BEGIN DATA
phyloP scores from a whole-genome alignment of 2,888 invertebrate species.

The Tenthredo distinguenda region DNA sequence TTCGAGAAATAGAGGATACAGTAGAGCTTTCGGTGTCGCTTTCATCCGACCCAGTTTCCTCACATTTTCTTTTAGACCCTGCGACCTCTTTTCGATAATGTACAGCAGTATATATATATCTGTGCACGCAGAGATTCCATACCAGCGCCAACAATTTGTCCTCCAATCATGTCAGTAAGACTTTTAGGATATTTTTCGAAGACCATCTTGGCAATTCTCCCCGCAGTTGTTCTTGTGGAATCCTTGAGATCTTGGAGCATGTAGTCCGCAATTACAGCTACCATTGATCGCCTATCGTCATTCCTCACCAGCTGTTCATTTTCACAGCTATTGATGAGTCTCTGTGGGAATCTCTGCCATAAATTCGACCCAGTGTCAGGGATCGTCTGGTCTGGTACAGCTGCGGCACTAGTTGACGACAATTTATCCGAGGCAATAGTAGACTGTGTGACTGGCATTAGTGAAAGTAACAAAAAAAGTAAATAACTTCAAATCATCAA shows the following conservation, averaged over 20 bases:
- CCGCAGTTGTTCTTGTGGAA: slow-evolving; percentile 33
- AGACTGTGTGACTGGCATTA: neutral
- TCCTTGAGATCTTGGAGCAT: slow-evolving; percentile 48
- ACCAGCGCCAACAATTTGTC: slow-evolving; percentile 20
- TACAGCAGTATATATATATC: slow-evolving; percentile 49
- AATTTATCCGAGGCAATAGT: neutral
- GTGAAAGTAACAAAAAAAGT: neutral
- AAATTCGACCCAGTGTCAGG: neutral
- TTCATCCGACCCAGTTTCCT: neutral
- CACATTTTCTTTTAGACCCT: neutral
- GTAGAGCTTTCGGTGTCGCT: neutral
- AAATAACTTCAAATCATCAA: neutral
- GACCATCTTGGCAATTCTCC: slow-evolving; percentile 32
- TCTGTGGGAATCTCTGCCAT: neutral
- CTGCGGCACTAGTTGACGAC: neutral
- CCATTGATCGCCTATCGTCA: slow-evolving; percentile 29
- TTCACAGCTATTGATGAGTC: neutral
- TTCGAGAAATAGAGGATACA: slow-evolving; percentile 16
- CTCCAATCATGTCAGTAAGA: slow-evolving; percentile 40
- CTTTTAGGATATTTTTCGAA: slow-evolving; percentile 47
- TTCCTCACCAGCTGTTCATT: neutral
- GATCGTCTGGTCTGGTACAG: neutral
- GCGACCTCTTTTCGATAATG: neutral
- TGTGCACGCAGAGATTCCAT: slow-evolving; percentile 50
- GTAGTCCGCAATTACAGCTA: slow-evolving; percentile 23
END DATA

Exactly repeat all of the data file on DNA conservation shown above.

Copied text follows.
phyloP scores from a whole-genome alignment of 2,888 invertebrate species.

The Tenthredo distinguenda region DNA sequence TTCGAGAAATAGAGGATACAGTAGAGCTTTCGGTGTCGCTTTCATCCGACCCAGTTTCCTCACATTTTCTTTTAGACCCTGCGACCTCTTTTCGATAATGTACAGCAGTATATATATATCTGTGCACGCAGAGATTCCATACCAGCGCCAACAATTTGTCCTCCAATCATGTCAGTAAGACTTTTAGGATATTTTTCGAAGACCATCTTGGCAATTCTCCCCGCAGTTGTTCTTGTGGAATCCTTGAGATCTTGGAGCATGTAGTCCGCAATTACAGCTACCATTGATCGCCTATCGTCATTCCTCACCAGCTGTTCATTTTCACAGCTATTGATGAGTCTCTGTGGGAATCTCTGCCATAAATTCGACCCAGTGTCAGGGATCGTCTGGTCTGGTACAGCTGCGGCACTAGTTGACGACAATTTATCCGAGGCAATAGTAGACTGTGTGACTGGCATTAGTGAAAGTAACAAAAAAAGTAAATAACTTCAAATCATCAA shows the following conservation, averaged over 20 bases:
- CCGCAGTTGTTCTTGTGGAA: slow-evolving; percentile 33
- AGACTGTGTGACTGGCATTA: neutral
- TCCTTGAGATCTTGGAGCAT: slow-evolving; percentile 48
- ACCAGCGCCAACAATTTGTC: slow-evolving; percentile 20
- TACAGCAGTATATATATATC: slow-evolving; percentile 49
- AATTTATCCGAGGCAATAGT: neutral
- GTGAAAGTAACAAAAAAAGT: neutral
- AAATTCGACCCAGTGTCAGG: neutral
- TTCATCCGACCCAGTTTCCT: neutral
- CACATTTTCTTTTAGACCCT: neutral
- GTAGAGCTTTCGGTGTCGCT: neutral
- AAATAACTTCAAATCATCAA: neutral
- GACCATCTTGGCAATTCTCC: slow-evolving; percentile 32
- TCTGTGGGAATCTCTGCCAT: neutral
- CTGCGGCACTAGTTGACGAC: neutral
- CCATTGATCGCCTATCGTCA: slow-evolving; percentile 29
- TTCACAGCTATTGATGAGTC: neutral
- TTCGAGAAATAGAGGATACA: slow-evolving; percentile 16
- CTCCAATCATGTCAGTAAGA: slow-evolving; percentile 40
- CTTTTAGGATATTTTTCGAA: slow-evolving; percentile 47
- TTCCTCACCAGCTGTTCATT: neutral
- GATCGTCTGGTCTGGTACAG: neutral
- GCGACCTCTTTTCGATAATG: neutral
- TGTGCACGCAGAGATTCCAT: slow-evolving; percentile 50
- GTAGTCCGCAATTACAGCTA: slow-evolving; percentile 23